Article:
Keeping COVID-19 out of Nunavut is as easy as washing your hands, says health minister

George Hickes says personal hygiene, self-reporting are best ways to prevent spread of novel coronavirus

Nunavut’s minister of health, George Hickes, says the best way to avoid COVID-19 is to wash your hands often and avoid touching your face. (Photo by Dustin Patar)

By Meagan Deuling
Local Journalism Initiative Reporter

The risk of the newest coronavirus, COVID-19, remains low in Canada, especially in Nunavut, and maintaining personal hygiene is the best way to keep it that way.

That’s the message being passed down from Nunavut’s minister of health, George Hickes.

“Make sure you wash your hands frequently. Don’t touch your face. Make sure that you continue to wash and cough into your sleeve to make sure that you’re not passing anything on around you,” said Hickes in the legislative assembly on Monday, March 2.

The message hasn’t changed, but every day this week in question period MLAs have asked Hickes for an update.

Nunavut’s chief medical officer of health, Dr. Michael Patterson, is in constant communication with the Public Health Agency of Canada, Hickes said.

On the agency’s website, it says it is working with the provinces and territories, as well as the World Health Organization, to “constantly monitor the situation.”

As of March 5, the agency reported 34 cases of COVID-19 in Canada—20 in Ontario, 13 in B.C. and one in Quebec. And 77 countries have reported cases of the virus.

The website for Canada’s public health agency gives advice for travellers, and for what to do if you think you have come into contact with the virus.

“It is important for all travellers to monitor their health when they return to Canada,” the website says.

Pay attention to whether or not you have a fever, cough or a hard time breathing for 14 days after you may have been exposed to the virus. That’s because 14 days is the incubation period for the virus, or the length of time a person could be exposed to it before symptoms appear.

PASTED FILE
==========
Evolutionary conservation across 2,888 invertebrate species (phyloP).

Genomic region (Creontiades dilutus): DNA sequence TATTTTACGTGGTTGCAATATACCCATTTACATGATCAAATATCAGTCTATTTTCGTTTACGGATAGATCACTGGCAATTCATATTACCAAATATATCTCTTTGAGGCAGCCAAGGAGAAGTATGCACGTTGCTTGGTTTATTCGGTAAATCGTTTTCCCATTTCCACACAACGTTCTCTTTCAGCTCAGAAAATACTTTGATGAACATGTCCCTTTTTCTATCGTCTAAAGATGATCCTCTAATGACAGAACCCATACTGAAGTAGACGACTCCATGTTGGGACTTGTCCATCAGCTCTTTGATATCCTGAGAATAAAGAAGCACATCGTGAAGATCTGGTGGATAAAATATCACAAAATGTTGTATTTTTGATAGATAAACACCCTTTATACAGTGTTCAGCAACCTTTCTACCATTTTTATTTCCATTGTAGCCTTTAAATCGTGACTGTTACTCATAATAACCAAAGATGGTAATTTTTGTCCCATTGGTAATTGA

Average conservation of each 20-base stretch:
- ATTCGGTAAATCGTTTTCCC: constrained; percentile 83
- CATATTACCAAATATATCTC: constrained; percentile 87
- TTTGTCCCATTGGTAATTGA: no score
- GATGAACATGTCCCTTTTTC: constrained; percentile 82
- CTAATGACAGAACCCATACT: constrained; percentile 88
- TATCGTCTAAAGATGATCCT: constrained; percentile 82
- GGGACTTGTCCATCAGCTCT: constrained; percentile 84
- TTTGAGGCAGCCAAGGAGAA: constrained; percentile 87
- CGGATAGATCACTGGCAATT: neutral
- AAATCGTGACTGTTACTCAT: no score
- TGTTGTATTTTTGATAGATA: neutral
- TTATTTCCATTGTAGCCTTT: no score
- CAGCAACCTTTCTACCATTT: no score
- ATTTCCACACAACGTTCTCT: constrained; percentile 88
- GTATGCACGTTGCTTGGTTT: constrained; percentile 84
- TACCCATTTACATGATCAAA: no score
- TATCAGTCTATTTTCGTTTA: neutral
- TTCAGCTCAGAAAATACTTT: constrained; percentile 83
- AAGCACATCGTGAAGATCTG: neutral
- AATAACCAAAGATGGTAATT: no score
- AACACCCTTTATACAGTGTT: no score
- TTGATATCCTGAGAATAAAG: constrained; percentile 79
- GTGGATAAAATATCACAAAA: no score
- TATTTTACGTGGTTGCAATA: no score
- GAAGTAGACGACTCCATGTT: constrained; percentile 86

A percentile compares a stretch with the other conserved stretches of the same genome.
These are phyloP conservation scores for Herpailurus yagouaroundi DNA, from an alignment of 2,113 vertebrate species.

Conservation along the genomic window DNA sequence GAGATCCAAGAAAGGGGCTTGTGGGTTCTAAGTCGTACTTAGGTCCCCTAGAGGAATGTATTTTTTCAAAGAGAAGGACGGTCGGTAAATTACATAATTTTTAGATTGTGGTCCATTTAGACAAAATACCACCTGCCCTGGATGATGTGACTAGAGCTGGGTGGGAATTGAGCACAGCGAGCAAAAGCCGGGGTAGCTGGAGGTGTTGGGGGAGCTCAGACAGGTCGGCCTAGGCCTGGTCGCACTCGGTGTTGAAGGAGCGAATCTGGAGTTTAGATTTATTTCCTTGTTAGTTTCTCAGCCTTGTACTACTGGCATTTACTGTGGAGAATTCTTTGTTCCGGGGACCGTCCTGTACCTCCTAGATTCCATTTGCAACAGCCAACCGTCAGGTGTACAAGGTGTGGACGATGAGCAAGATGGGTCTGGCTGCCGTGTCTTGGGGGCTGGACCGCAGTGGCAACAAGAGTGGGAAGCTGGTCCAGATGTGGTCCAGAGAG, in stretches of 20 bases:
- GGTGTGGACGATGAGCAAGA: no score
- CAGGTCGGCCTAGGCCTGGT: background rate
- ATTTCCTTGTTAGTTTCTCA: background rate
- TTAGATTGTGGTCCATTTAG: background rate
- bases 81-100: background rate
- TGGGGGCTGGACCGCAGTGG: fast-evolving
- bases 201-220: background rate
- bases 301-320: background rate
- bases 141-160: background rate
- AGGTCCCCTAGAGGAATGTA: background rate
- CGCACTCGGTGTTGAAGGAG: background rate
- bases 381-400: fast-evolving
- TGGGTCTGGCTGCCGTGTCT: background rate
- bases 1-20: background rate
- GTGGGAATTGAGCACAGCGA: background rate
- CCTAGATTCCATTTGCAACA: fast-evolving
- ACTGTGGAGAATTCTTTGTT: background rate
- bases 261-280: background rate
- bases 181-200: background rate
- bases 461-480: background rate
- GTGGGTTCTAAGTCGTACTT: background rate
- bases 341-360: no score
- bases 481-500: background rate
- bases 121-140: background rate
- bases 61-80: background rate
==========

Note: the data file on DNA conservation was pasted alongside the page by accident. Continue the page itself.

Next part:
Hickes reiterated this.

“Anytime anyone feels they may have come into contact, first of all, we want to make sure they self-isolate and contact the health centre to look into testing,” Hickes said.

There are isolation units at the Qikiqtani Regional Hospital in Iqaluit, and in Rankin Inlet and Cambridge Bay, Hickes said.

Nunavut’s minister of health, George Hickes, says the territory has a plan in place in case the COVID-19 virus ends up in Nunavut. (File photo)

In response to a question from John Main, MLA for Arviat North–Whale Cove, about whether people in other communities will be flown elsewhere for isolation, Hickes said it would depend on the severity of the illness.

“I do want to assure members that if by some chance that this does get—not out of control but more of a challenge—we do have a plan in place to protect our population,” said Hickes.

Although the message is that the risk of the virus is low in Canada and Nunavut, Main pointed out that the territory would be in trouble if the virus did make its way here. “It’s an unfortunate fact that our health centres across Nunavut are under-resourced and struggling to meet needs in many cases,” he said.

This sentiment was echoed in a news release sent out by the Inuit Circumpolar Council on Wednesday, March 4.

“Our rural, remote communities are potentially at much higher risk and exposure to such epidemics due to the chronic lack of basic infrastructure, including lack of sewer and running water in many of our communities,” it said in the release.

The ICC said that Inuit are the original inhabitants of some of the wealthiest countries on earth, yet because of poor infrastructure they suffer from overcrowding, food insecurity, low life expectancy and diseases like tuberculosis.

The ICC called on governments for “major new investments in our communities” in housing, water and sewer infrastructure.

The ICC also wants governments to acknowledge these infrastructure challenges when creating response plans to COVID-19.

“Because of these conditions, combined with looming threats such as the coronavirus, Inuit leaders across the Arctic are concerned about the compounded threats to our basic health and well-being and cultural integrity,” said the ICC.

Go to the Public Health Agency of Canada’s website for updated information on COVID-19, as well as information about risks associated with travel, and frequently asked questions.

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(14) Comments:

  1. Posted by tuktuborel on

    If Corona Virus arrives in Nunavut it will be by airplane and it will spread rapidly in the community. Just like any other flue or cold when it arrives in our communities. And due to our understaffed and overworked health centers it could prove to be a real issue.
    With all the back and forth travel that happens, medical travel certainly comes to mind, it can be difficult to prevent the spread of any virus.